New Zealand Law Society - Commission’s alpaca case brings total fines to $1.5 million

Commission’s alpaca case brings total fines to $1.5 million

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A company and two individuals have been fined a total of nearly $194,000 for claiming that duvets were "pure alpaca wool" or "100% cashmere", when they contained little or no such fibres.

It brings the total fines imposed to just over $1.5 million in 11 cases against companies and individuals who made claims about alpaca, merino wool and cashmere duvets.

"This sort of offending reflects negatively on New Zealand's reputation as a desirable tourism destination," says Antonia Horrocks, the Commission's General Manager, Competition.

"Consumers buy goods like alpaca duvets on trust, because they cannot themselves verify the accuracy of product claims."

Both alpaca and cashmere can command a premium price because of their particular qualities. Alpaca wool is naturally anti-microbial and has a higher resistance to piling, stains and wrinkles.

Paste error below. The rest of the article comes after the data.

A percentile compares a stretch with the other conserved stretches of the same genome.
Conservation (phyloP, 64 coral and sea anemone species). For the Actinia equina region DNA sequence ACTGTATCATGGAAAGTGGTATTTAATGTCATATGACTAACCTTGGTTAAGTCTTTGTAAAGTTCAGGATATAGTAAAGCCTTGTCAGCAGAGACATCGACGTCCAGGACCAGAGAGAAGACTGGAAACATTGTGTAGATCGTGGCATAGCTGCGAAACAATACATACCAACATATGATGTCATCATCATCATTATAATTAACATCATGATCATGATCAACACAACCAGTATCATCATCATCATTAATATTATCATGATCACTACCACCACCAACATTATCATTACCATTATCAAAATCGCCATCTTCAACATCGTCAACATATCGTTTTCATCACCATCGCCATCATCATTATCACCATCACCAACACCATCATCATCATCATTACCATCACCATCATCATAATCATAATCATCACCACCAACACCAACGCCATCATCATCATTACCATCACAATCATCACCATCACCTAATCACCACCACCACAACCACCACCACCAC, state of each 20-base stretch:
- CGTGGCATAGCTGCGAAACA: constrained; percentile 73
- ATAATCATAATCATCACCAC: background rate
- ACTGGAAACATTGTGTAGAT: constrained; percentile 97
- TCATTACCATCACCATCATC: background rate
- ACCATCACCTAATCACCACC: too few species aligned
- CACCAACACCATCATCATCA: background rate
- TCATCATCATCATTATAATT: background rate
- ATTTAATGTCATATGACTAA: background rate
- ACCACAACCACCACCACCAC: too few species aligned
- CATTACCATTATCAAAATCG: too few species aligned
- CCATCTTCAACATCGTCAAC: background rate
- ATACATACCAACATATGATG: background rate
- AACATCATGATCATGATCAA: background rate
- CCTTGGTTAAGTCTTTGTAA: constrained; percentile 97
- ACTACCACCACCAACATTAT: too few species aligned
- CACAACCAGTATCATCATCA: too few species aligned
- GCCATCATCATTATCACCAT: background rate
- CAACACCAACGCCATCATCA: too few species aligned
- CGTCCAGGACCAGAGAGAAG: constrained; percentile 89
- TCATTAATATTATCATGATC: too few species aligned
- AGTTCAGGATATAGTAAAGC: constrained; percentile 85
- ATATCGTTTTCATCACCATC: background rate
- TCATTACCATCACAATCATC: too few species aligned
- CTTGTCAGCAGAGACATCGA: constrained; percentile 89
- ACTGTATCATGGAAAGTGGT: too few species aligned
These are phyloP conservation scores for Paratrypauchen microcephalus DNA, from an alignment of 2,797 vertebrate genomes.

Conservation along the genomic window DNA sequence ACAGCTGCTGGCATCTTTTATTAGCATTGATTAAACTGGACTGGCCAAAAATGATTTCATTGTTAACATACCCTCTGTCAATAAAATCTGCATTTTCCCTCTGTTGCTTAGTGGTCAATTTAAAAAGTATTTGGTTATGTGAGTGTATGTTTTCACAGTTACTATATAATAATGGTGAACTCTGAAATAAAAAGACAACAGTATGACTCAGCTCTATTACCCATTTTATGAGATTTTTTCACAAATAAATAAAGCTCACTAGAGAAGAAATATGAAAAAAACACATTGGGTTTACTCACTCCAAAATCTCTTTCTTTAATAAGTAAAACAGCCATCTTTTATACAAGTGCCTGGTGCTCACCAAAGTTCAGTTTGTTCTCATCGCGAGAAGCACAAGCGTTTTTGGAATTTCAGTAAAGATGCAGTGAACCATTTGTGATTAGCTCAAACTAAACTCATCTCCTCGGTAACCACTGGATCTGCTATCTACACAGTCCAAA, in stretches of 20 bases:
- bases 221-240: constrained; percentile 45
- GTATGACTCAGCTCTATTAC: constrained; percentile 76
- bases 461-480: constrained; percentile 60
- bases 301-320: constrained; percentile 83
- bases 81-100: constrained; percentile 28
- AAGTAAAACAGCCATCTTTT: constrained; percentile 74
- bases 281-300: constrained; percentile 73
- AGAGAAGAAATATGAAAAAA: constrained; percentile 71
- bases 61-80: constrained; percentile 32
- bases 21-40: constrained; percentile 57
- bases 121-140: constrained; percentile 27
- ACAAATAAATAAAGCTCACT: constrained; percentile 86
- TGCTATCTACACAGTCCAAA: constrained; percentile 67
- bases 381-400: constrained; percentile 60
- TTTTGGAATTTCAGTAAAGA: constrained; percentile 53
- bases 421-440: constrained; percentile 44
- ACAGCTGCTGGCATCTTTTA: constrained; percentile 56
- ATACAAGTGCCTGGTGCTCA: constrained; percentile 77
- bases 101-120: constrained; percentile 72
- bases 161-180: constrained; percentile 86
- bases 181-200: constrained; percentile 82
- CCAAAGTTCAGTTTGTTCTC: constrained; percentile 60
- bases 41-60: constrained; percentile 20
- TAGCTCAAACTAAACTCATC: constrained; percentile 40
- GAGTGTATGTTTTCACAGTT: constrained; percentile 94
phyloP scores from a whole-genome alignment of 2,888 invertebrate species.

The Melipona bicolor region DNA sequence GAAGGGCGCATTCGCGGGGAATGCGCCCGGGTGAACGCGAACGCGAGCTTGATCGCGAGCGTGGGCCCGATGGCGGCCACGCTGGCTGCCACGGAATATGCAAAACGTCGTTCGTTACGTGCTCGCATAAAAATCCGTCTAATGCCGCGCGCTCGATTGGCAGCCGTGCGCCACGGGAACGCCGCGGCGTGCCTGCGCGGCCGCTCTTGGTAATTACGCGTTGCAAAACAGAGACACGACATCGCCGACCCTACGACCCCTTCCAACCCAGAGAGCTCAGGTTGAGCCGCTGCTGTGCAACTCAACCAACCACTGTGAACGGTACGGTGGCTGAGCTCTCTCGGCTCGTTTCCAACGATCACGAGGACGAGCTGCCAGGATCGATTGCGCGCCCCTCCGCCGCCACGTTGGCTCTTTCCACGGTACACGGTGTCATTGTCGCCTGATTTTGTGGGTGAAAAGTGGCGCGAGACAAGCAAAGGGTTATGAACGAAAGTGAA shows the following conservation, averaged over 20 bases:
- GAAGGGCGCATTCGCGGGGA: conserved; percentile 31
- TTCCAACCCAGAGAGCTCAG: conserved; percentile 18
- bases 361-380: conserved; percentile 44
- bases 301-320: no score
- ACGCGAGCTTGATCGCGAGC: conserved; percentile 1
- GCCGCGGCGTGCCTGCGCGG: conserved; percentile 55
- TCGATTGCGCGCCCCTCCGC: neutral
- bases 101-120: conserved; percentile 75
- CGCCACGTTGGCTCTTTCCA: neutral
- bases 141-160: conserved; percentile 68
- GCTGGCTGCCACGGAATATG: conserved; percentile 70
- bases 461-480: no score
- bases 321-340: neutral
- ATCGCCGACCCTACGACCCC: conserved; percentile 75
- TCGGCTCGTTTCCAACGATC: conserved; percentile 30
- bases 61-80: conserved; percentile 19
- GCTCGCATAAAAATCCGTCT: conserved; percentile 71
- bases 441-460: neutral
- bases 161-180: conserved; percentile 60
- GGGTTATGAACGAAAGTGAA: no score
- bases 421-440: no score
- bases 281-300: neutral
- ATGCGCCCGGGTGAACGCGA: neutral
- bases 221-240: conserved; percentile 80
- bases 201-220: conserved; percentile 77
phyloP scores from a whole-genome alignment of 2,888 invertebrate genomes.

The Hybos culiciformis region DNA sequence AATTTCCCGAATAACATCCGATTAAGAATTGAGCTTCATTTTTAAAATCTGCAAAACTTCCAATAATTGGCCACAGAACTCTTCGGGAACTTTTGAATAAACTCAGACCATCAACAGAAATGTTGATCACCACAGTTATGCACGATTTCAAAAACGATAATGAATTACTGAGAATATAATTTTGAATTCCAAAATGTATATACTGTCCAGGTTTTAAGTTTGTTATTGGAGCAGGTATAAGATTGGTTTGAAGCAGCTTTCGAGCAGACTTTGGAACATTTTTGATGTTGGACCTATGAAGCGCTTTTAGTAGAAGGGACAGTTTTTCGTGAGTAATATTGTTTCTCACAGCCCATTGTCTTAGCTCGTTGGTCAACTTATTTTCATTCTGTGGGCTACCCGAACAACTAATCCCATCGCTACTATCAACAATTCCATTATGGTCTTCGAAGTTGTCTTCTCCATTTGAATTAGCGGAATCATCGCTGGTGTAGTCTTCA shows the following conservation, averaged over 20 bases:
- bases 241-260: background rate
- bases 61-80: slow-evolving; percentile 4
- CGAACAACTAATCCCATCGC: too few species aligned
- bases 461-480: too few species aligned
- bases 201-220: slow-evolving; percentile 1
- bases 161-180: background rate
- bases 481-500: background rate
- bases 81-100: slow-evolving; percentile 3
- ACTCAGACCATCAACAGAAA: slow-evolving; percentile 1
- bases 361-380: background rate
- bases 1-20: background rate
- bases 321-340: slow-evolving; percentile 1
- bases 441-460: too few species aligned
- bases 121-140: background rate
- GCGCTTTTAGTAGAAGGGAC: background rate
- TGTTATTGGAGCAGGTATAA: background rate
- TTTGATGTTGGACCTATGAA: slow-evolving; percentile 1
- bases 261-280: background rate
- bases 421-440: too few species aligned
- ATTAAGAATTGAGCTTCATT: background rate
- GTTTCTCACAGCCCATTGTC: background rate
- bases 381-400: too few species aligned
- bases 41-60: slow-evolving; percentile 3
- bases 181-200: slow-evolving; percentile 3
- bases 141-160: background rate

In the latest case, Princess Wool Co Ltd pleaded guilty to 14 charges and was fined $159,000. Manager Kevin Stocker was fined $20,187 on six charges and Director Koo Yoarn Lee was fined $14,750 on six charges.

“Claims such as ‘100% Pure Alpaca’ and ‘Pure Cashmere Duvet’ were made on labelling and invoices, and directly to at least one retailer. In fact, the duvets contained only minimal alpaca wool and no cashmere," says Ms Horrocks.

The Commission obtained independent testing of five of Princess Wool’s "pure alpaca" duvets.  The tests showed that the alpaca content was between 9% and 17%, with the remainder of the content being sheep wool. Three "cashmere" duvets were shown by tests to contain no cashmere and 100% sheep wool.

In sentencing in the Auckland District Court, Judge Gibson noted that the offending “had the effect of punishing honest traders who were unable to compete with Princess Wool’s prices."

Judge Gibson also said that a significant feature in this case was that the offending had occurred “when the industry was on notice that individuals and companies who were offending in this way were likely to face prosecution.”

Princess Wool had twice assured the Commission it would remove labels stating “pure alpaca” and, along with a number of other businesses, it had also received a Compliance Advice Letter about only making truthful 'Made in New Zealand' claims.